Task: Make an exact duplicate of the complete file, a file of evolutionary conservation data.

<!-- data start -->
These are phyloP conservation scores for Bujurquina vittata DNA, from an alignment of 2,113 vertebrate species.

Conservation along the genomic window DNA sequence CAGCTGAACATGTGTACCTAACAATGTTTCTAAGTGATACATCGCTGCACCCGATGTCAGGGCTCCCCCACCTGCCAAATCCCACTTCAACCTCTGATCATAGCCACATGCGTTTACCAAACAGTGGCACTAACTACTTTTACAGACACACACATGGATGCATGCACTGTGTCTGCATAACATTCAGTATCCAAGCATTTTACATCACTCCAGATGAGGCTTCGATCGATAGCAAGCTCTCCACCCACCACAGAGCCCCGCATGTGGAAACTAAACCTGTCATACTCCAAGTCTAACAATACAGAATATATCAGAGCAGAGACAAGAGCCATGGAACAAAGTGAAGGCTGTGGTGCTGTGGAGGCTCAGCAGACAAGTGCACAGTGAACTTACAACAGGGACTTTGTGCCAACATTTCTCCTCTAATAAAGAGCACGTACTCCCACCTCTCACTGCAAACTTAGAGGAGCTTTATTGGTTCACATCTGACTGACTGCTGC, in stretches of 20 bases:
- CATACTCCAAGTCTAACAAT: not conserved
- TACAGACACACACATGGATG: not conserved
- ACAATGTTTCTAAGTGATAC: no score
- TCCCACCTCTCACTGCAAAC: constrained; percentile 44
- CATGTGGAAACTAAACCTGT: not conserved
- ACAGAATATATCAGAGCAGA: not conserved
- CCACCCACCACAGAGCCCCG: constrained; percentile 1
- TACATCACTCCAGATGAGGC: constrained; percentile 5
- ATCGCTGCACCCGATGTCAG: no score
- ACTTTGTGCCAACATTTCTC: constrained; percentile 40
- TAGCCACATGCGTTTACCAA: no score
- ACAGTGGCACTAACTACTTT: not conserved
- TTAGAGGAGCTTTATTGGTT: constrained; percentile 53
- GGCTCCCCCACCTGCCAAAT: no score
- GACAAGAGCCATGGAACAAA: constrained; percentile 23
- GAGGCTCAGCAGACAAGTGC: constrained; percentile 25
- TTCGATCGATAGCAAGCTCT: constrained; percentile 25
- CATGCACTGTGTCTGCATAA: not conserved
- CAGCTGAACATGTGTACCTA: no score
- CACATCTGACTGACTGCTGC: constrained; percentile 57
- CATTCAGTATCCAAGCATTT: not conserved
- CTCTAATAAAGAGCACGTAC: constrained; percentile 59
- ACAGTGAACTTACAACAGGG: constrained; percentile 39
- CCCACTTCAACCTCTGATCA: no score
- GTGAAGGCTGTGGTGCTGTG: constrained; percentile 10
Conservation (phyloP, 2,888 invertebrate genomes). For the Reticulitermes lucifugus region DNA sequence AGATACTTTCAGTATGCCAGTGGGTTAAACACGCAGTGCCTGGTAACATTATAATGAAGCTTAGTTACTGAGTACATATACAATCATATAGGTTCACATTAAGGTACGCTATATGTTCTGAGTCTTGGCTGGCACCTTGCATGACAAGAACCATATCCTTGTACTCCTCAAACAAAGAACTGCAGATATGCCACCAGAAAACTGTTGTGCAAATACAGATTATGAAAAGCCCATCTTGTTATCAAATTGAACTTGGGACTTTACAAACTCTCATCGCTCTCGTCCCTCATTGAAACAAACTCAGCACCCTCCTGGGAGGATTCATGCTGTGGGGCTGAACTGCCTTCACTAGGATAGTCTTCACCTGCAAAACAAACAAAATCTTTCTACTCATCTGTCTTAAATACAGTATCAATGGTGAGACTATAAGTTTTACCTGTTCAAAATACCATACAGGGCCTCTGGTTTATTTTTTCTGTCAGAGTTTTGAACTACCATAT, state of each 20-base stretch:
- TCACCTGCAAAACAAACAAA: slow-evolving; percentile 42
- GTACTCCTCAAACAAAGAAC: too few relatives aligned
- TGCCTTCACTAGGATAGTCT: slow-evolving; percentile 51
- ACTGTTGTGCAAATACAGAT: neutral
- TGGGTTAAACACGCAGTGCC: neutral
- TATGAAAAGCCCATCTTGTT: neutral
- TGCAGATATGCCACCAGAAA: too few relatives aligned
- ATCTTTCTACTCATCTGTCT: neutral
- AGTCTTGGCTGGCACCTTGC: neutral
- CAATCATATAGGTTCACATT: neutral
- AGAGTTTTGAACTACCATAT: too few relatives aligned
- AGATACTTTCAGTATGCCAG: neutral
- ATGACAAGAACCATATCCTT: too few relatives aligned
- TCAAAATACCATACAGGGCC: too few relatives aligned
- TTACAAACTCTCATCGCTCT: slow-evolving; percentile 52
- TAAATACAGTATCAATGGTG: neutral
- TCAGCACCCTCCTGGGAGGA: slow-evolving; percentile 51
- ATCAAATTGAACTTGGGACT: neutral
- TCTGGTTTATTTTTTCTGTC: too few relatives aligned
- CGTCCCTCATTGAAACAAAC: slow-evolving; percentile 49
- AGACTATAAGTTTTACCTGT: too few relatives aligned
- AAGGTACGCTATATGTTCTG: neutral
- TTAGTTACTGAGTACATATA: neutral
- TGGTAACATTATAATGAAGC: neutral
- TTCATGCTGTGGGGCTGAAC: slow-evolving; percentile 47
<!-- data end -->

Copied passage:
These are phyloP conservation scores for Bujurquina vittata DNA, from an alignment of 2,113 vertebrate species.

Conservation along the genomic window DNA sequence CAGCTGAACATGTGTACCTAACAATGTTTCTAAGTGATACATCGCTGCACCCGATGTCAGGGCTCCCCCACCTGCCAAATCCCACTTCAACCTCTGATCATAGCCACATGCGTTTACCAAACAGTGGCACTAACTACTTTTACAGACACACACATGGATGCATGCACTGTGTCTGCATAACATTCAGTATCCAAGCATTTTACATCACTCCAGATGAGGCTTCGATCGATAGCAAGCTCTCCACCCACCACAGAGCCCCGCATGTGGAAACTAAACCTGTCATACTCCAAGTCTAACAATACAGAATATATCAGAGCAGAGACAAGAGCCATGGAACAAAGTGAAGGCTGTGGTGCTGTGGAGGCTCAGCAGACAAGTGCACAGTGAACTTACAACAGGGACTTTGTGCCAACATTTCTCCTCTAATAAAGAGCACGTACTCCCACCTCTCACTGCAAACTTAGAGGAGCTTTATTGGTTCACATCTGACTGACTGCTGC, in stretches of 20 bases:
- CATACTCCAAGTCTAACAAT: not conserved
- TACAGACACACACATGGATG: not conserved
- ACAATGTTTCTAAGTGATAC: no score
- TCCCACCTCTCACTGCAAAC: constrained; percentile 44
- CATGTGGAAACTAAACCTGT: not conserved
- ACAGAATATATCAGAGCAGA: not conserved
- CCACCCACCACAGAGCCCCG: constrained; percentile 1
- TACATCACTCCAGATGAGGC: constrained; percentile 5
- ATCGCTGCACCCGATGTCAG: no score
- ACTTTGTGCCAACATTTCTC: constrained; percentile 40
- TAGCCACATGCGTTTACCAA: no score
- ACAGTGGCACTAACTACTTT: not conserved
- TTAGAGGAGCTTTATTGGTT: constrained; percentile 53
- GGCTCCCCCACCTGCCAAAT: no score
- GACAAGAGCCATGGAACAAA: constrained; percentile 23
- GAGGCTCAGCAGACAAGTGC: constrained; percentile 25
- TTCGATCGATAGCAAGCTCT: constrained; percentile 25
- CATGCACTGTGTCTGCATAA: not conserved
- CAGCTGAACATGTGTACCTA: no score
- CACATCTGACTGACTGCTGC: constrained; percentile 57
- CATTCAGTATCCAAGCATTT: not conserved
- CTCTAATAAAGAGCACGTAC: constrained; percentile 59
- ACAGTGAACTTACAACAGGG: constrained; percentile 39
- CCCACTTCAACCTCTGATCA: no score
- GTGAAGGCTGTGGTGCTGTG: constrained; percentile 10
Conservation (phyloP, 2,888 invertebrate genomes). For the Reticulitermes lucifugus region DNA sequence AGATACTTTCAGTATGCCAGTGGGTTAAACACGCAGTGCCTGGTAACATTATAATGAAGCTTAGTTACTGAGTACATATACAATCATATAGGTTCACATTAAGGTACGCTATATGTTCTGAGTCTTGGCTGGCACCTTGCATGACAAGAACCATATCCTTGTACTCCTCAAACAAAGAACTGCAGATATGCCACCAGAAAACTGTTGTGCAAATACAGATTATGAAAAGCCCATCTTGTTATCAAATTGAACTTGGGACTTTACAAACTCTCATCGCTCTCGTCCCTCATTGAAACAAACTCAGCACCCTCCTGGGAGGATTCATGCTGTGGGGCTGAACTGCCTTCACTAGGATAGTCTTCACCTGCAAAACAAACAAAATCTTTCTACTCATCTGTCTTAAATACAGTATCAATGGTGAGACTATAAGTTTTACCTGTTCAAAATACCATACAGGGCCTCTGGTTTATTTTTTCTGTCAGAGTTTTGAACTACCATAT, state of each 20-base stretch:
- TCACCTGCAAAACAAACAAA: slow-evolving; percentile 42
- GTACTCCTCAAACAAAGAAC: too few relatives aligned
- TGCCTTCACTAGGATAGTCT: slow-evolving; percentile 51
- ACTGTTGTGCAAATACAGAT: neutral
- TGGGTTAAACACGCAGTGCC: neutral
- TATGAAAAGCCCATCTTGTT: neutral
- TGCAGATATGCCACCAGAAA: too few relatives aligned
- ATCTTTCTACTCATCTGTCT: neutral
- AGTCTTGGCTGGCACCTTGC: neutral
- CAATCATATAGGTTCACATT: neutral
- AGAGTTTTGAACTACCATAT: too few relatives aligned
- AGATACTTTCAGTATGCCAG: neutral
- ATGACAAGAACCATATCCTT: too few relatives aligned
- TCAAAATACCATACAGGGCC: too few relatives aligned
- TTACAAACTCTCATCGCTCT: slow-evolving; percentile 52
- TAAATACAGTATCAATGGTG: neutral
- TCAGCACCCTCCTGGGAGGA: slow-evolving; percentile 51
- ATCAAATTGAACTTGGGACT: neutral
- TCTGGTTTATTTTTTCTGTC: too few relatives aligned
- CGTCCCTCATTGAAACAAAC: slow-evolving; percentile 49
- AGACTATAAGTTTTACCTGT: too few relatives aligned
- AAGGTACGCTATATGTTCTG: neutral
- TTAGTTACTGAGTACATATA: neutral
- TGGTAACATTATAATGAAGC: neutral
- TTCATGCTGTGGGGCTGAAC: slow-evolving; percentile 47